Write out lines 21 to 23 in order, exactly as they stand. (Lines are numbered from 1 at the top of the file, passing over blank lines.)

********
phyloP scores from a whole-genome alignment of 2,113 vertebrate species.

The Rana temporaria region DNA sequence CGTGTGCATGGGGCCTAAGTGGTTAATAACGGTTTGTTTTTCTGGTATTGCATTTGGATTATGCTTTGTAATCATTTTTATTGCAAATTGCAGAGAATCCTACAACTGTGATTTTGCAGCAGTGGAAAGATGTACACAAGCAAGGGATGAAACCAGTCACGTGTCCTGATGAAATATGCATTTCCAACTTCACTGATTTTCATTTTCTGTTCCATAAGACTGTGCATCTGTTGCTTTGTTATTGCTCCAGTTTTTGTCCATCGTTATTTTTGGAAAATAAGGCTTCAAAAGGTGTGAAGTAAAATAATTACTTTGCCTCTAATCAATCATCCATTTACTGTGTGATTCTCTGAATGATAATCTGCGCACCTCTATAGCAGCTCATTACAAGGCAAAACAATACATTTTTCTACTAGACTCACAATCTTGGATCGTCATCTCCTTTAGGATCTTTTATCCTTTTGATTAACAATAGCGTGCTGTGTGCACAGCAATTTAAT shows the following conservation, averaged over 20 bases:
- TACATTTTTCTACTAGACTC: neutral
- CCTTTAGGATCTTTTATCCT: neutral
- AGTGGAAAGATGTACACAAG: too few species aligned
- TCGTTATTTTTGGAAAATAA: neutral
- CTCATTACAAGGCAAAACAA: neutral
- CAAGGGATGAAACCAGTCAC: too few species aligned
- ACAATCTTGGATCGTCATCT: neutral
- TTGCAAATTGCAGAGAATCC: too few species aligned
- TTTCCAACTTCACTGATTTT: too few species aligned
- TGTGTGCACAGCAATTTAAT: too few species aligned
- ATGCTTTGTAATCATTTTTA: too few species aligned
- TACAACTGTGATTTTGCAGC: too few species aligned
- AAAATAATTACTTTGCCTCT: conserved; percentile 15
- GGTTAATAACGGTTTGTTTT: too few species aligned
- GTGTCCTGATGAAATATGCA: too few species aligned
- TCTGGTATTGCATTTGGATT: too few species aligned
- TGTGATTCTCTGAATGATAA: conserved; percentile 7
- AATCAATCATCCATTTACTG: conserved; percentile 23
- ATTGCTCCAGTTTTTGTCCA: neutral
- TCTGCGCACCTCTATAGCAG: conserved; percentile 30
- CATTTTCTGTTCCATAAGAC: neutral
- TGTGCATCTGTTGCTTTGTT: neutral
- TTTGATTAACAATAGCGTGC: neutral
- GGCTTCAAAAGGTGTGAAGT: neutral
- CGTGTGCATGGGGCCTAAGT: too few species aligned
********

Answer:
- ATTGCTCCAGTTTTTGTCCA: neutral
- TCTGCGCACCTCTATAGCAG: conserved; percentile 30
- CATTTTCTGTTCCATAAGAC: neutral